In 2006 when I got my first digital point-and-shoot camera for a Christmas present. It was the immediacy of seeing the image right after it was taken and then being able to make changes on the computer that hooked me. Trying to capture my kids playing soccer that summer got me into my first DSLR and it rolled from there.
I admire your creativity in taking images. Your images, especially the Fireworks – 4th of July in Minnesota blew my mind. Who has inspired you to take this creative image?
Thanks! I can’t say who inspired that one, it came from taking fireworks pictures over the 4th of July and then thinking it would be cool to get a person in the frame. I had my two nephews help me out; one lit the rocket and got out of the way and the other held motionless for 5 seconds.
What do you do to stay inspired?
For me, the sure fire way to get inspired is to get in front of something interesting. When that’s not possible, I like to look at other photographer’s work, like on Flickr, 500px and Instagram, it gives me ideas on locations, subjects, composures and processing techniques. I also try to go on a photo workshop at least once a year.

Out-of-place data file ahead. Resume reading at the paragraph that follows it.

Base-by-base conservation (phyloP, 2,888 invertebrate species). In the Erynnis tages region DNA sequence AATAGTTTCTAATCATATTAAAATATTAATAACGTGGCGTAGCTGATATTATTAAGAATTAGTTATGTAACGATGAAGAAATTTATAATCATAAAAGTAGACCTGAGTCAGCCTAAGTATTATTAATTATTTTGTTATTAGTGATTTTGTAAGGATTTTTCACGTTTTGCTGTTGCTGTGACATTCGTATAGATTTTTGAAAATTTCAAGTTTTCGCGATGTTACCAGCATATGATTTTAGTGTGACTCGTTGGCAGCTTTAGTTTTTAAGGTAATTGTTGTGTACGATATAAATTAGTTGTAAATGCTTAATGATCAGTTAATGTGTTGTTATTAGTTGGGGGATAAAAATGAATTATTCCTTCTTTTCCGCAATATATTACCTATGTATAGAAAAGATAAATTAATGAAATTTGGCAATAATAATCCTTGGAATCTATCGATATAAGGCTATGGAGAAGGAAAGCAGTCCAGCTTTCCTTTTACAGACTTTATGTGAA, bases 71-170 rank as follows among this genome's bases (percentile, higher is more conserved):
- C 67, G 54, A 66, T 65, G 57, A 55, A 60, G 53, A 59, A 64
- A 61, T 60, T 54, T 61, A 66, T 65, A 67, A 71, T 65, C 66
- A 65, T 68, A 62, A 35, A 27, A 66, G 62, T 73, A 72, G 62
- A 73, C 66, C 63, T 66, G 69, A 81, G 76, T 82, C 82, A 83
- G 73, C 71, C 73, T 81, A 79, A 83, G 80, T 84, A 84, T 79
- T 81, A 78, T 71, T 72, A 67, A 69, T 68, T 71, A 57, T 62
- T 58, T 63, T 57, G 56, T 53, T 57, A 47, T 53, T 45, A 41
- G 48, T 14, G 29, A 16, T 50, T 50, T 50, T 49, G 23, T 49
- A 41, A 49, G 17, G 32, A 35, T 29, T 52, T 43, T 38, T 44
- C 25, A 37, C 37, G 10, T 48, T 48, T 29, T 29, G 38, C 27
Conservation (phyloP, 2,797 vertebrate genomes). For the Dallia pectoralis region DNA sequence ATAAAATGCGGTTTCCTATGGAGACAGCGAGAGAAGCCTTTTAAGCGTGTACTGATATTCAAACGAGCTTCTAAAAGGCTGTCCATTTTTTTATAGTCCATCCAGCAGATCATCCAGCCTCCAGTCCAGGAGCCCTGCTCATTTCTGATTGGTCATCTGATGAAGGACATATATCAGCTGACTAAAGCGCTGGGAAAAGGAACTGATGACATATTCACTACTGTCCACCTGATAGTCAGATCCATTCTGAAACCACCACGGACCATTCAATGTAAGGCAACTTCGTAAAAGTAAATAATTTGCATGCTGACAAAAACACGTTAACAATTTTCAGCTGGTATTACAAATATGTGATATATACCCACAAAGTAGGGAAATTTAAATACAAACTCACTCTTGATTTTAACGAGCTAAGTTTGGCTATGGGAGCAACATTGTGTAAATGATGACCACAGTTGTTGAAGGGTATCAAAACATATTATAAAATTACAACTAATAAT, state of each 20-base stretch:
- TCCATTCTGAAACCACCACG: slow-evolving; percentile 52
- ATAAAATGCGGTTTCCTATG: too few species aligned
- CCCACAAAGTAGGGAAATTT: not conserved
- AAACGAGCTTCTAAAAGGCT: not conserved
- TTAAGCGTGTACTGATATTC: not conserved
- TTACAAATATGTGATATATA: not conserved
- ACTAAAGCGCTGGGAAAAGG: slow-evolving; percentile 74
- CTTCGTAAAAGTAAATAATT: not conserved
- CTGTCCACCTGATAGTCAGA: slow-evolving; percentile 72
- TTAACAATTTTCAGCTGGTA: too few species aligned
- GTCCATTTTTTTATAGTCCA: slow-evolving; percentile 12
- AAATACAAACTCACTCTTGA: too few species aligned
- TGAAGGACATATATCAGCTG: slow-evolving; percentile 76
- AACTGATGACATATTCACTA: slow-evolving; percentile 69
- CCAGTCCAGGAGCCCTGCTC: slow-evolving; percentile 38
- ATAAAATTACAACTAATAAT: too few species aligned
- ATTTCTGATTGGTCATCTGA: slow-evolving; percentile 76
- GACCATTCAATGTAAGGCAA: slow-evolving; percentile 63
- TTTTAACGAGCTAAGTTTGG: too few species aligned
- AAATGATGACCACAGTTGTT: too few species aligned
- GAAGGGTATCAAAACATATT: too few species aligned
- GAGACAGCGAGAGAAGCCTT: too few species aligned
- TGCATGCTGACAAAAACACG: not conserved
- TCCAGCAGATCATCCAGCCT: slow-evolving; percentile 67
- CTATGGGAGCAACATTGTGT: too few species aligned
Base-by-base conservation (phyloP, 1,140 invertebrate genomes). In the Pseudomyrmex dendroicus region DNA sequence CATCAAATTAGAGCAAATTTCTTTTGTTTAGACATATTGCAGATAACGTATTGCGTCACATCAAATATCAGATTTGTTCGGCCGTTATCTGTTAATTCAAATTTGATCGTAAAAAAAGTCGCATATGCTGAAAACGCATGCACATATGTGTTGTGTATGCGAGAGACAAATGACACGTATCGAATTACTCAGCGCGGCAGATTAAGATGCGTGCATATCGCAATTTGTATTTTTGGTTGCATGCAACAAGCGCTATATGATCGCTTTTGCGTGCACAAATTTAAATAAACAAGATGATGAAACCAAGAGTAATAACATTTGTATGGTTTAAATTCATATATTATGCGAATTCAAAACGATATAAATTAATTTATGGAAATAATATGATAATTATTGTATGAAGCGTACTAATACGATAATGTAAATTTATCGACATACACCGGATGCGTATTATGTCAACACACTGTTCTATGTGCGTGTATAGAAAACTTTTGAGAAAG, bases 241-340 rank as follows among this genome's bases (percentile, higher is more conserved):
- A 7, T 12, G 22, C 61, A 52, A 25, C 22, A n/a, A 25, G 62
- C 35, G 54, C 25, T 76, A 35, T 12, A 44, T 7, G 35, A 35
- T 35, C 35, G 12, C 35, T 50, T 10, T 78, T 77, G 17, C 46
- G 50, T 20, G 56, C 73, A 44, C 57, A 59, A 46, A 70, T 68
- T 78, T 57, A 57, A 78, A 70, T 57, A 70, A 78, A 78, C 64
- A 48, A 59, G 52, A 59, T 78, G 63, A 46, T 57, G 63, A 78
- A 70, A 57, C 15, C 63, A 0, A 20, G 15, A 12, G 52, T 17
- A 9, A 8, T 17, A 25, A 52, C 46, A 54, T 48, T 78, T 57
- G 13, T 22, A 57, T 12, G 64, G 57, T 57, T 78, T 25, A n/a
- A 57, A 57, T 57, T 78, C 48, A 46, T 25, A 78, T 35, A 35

You also take outdoor pictures during the winter time, as noted in this impressive image of Minnehaha falls – Minneapolis ice cave. Do you have tips for outdoor winter photography?
Winter’s a big part of living in Minnesota. Besides the general stay warm in layered clothing tips, I will:
- Keep spare batteries close to my body so they stay warm. Extreme cold can really drain down battery power.
- It’s almost impossible to work camera controls wearing thick mittens/gloves and bare hands can numb up quickly. I will either wear a glove liner on my right hand or take along a special pair of camera gloves I have were the tips of the fingers can be exposed.
- Condensation can be a problem when taking gear in and out of extreme temperatures. I keep my equipment in the camera bag for about 15-30min going in or out of the cold so it can warm up or cool down slowly.
- It gets dark early in the winters so I always take along a headlamp and flashlight.
- Ice is slippery so I usually pack a good pair of ice cleats and walking poles depending on the location.
What is in you camera bag (the camera, lens, accessories) when walking around the Twin Cities for photography?